KonsolScript:Tutorials:Sounds

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Sound

Unlike image buffers, we do not have a primary sound buffer. In Sound class, we make one, if we need one.

In the sample below, we will try to load an external sound file into our sound buffer.

  1. include "console"
  1. define SND_STAT_PLAYING 1

Var:String sChoice; Var:Number sndTest, nSndStat;

function main() {

 Screen:SetTitle("Sound Class Demo")
 writeLine("NOTE: Make sure your speakers are turned on.")
 writeLine("Press x to play sound...")
 readChr(sChoice)
 if (sChoice == "x") {
   Sound:Load("foss.wav",sndTest)
   Sound:Play(sndTest)
   Sound:GetStatus(sndTest, nSndStat)
   while (nSndStat == SND_STAT_PLAYING) {
     Sound:GetStatus(sndTest, nSndStat)
   }
   Sound:Free(sndTest)
 } else {
   write("...")
   Konsol:Delay(1000)
 }
 end()

} Then, if the program allows us, we will try to play the sound buffer. Be sure to download the needed resources.

  1. include "console"

If you study the whole sample code, the first thing that you might have noticed is the #include "console".

We need to include console, so we would be able to use the functions, writeLine, write, readChr and end.

console is a console-emulating header file that is bundled with KonsolScript Official distribution since 0.1.15.


  1. define SND_STAT_PLAYING 1

Next, we made a define for a value 1. You'll learn more about this later in this tutorial


Var:String sChoice; This is to let the user make the choice if he (or she) wants to hear the sound play or not. (A matter of freedom, eh.)


Var:Number sndTest, nSndStat; Then, we need a Number variable to be our sound buffer for the sound file.

And another Number variable to check for the current status of our sound buffer.


 Screen:SetTitle("Sound Class Demo")

Let's try to make some branding and call this program, "Sound Class Demo".


 writeLine("NOTE: Make sure your speakers are turned on.")

Next, we simply just want to make a notice that the speakers should be turned on.


 writeLine("Press x to play sound...")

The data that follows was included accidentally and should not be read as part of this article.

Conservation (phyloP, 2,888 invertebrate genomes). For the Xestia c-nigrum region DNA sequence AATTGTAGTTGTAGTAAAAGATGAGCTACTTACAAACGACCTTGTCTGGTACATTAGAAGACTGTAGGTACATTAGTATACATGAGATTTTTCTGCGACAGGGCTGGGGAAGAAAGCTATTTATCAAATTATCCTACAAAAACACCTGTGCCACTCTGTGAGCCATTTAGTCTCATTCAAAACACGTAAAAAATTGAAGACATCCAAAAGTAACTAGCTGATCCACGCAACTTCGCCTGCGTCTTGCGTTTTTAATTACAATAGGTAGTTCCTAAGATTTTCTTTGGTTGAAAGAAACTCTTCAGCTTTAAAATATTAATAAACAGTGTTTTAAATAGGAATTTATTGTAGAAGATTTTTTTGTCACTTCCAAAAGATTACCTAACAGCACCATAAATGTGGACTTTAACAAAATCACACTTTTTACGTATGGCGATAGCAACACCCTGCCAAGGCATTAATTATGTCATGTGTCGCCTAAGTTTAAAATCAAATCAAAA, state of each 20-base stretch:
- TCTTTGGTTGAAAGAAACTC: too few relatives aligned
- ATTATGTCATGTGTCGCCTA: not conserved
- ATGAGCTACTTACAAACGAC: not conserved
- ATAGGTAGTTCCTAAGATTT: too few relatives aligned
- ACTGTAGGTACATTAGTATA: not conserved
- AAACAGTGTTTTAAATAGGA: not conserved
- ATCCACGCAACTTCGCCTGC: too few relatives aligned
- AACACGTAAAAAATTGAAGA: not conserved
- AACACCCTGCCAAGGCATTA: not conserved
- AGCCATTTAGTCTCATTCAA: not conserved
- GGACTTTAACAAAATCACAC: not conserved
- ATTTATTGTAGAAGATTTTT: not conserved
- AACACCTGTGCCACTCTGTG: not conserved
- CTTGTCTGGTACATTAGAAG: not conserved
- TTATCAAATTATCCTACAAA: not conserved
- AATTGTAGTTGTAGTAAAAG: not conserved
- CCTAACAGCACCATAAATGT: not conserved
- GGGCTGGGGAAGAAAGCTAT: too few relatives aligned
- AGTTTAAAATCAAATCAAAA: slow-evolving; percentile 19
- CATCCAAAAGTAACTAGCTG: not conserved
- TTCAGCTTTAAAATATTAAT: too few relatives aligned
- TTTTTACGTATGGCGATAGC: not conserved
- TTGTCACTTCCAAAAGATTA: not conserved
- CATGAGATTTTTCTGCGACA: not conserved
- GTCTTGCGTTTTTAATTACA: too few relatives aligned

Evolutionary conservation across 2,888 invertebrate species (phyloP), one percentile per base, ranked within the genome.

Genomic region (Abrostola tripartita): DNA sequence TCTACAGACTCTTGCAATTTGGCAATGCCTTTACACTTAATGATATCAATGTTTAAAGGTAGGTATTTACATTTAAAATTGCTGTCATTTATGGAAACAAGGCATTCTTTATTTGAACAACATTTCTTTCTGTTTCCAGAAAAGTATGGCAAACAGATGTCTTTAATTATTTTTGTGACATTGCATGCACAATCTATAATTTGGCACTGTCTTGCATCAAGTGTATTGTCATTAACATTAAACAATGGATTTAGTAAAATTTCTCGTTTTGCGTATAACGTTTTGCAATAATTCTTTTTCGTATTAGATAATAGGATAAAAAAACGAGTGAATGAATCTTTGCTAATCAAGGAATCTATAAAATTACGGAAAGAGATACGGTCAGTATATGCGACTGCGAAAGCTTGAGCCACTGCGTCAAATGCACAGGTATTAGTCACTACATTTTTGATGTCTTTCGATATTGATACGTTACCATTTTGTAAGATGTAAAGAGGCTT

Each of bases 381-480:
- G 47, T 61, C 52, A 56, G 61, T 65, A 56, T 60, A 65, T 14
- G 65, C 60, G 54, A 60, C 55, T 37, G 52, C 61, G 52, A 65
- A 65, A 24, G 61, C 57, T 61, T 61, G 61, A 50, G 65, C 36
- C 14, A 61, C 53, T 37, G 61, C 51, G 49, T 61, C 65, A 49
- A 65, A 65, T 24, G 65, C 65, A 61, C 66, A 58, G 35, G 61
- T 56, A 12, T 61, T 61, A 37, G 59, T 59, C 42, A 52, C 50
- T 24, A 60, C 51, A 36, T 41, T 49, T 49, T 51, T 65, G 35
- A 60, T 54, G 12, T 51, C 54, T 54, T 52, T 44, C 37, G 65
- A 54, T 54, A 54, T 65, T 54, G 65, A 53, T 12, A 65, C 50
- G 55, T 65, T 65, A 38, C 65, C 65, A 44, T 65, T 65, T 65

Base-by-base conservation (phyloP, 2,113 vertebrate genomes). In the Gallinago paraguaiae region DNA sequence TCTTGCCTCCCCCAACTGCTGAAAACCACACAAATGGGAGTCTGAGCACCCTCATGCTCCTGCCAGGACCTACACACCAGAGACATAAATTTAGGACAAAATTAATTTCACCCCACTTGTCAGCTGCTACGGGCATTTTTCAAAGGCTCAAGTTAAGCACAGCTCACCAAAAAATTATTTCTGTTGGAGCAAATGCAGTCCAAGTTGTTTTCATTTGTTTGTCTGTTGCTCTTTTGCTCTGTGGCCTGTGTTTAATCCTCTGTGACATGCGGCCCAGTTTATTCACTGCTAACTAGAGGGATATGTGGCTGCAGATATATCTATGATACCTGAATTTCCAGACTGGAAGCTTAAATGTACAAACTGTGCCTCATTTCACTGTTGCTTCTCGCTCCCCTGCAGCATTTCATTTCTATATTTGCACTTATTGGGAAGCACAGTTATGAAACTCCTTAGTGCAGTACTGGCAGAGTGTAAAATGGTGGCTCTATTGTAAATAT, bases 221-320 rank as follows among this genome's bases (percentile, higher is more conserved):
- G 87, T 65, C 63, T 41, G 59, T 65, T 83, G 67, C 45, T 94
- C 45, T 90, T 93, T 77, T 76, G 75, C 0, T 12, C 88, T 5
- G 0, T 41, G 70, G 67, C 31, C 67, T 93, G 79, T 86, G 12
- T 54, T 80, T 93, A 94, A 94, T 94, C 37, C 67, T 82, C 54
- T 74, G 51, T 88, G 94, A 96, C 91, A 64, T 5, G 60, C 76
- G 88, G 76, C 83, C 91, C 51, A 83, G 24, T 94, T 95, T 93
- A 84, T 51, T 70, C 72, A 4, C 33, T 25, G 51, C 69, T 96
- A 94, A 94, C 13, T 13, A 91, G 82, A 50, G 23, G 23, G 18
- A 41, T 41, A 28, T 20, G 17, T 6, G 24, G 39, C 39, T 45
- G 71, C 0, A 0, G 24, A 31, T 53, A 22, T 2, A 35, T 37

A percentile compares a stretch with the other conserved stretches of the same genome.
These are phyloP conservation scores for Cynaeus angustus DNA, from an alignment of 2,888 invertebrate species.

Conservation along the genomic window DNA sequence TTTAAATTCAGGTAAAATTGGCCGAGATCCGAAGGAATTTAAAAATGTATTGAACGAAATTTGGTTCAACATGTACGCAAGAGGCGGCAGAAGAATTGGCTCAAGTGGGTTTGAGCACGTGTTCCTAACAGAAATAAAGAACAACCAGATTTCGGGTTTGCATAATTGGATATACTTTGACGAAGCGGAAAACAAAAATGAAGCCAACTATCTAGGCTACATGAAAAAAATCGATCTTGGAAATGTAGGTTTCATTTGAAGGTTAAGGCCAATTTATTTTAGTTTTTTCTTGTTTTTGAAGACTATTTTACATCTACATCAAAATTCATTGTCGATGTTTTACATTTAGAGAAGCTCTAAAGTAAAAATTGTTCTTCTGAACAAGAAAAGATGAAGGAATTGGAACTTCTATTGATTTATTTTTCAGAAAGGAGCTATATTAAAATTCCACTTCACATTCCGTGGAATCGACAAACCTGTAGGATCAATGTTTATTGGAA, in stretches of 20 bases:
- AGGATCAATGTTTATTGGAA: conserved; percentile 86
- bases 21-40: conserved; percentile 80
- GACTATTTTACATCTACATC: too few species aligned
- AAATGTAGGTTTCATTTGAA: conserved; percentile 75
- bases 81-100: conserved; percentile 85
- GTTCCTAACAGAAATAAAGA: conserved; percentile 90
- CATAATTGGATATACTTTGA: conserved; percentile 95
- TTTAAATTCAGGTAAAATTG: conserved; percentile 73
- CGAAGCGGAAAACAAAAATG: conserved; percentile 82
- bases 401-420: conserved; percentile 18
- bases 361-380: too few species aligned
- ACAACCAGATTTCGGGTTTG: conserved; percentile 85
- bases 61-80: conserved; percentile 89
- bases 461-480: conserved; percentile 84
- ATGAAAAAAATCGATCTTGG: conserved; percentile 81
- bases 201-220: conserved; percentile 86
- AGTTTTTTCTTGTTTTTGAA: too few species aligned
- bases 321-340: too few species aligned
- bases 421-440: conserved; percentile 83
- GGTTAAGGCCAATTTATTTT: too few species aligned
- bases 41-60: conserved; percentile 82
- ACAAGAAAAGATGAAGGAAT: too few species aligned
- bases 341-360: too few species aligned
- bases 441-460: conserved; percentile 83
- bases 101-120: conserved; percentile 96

readChr(sChoice)

Let's prompt the user what to do and then, let's get the value of whatever he (or she) pressed.


if (sChoice == "x") { /* scope... */ } After taking the users response, we need to know if he (or she) wanted to play the sound by checking if x was pressed.

If in case the user wanted to play the sound, this is where we start trying out the Sound class -- sweet!

   Sound:Load("foss.wav",sndTest)

The code above is what creates the sound buffer. If "foss.wav" does exists, this will be loaded into sndTest.

   Sound:Play(sndTest)

What are we waiting for? Let's play the loaded sound now!


 Sound:GetStatus(sndTest, nSndStat)

We need to know if the sound did play. Let's get the current status of sndTest -- the value will be handled by nSndStat.

   while (nSndStat == SND_STAT_PLAYING) { /* scope... */}

The idea is to simply wait for the sound to stop playing. If in case, the value of nSndStat is 1, then it means that it is still playing. That is the reason why we defined 1 to SND_STAT_PLAYING -- with this code it would be much more comprehensible.


     Sound:GetStatus(sndTest, nSndStat)

Inside the scope of while, we want to repeatedly check if it is still playing.


   Sound:Free(sndTest)

When the sound is done playing, let's not forget to free-up the used buffer handled by sndTest.

Others part of the code does not really matter -- just some et cetera thing.

Go apply this tutorial to your mute game. ^_^


Last Words

The Sound class can play a WAV and a MIDI file, which are the common sound format used by other games.

Load all the sounds you want your game to play, just not forget to free if not used anymore, okay?


Sources

  • Sound - zip file of all the source codes demonstrated in this tutorial


~creek23~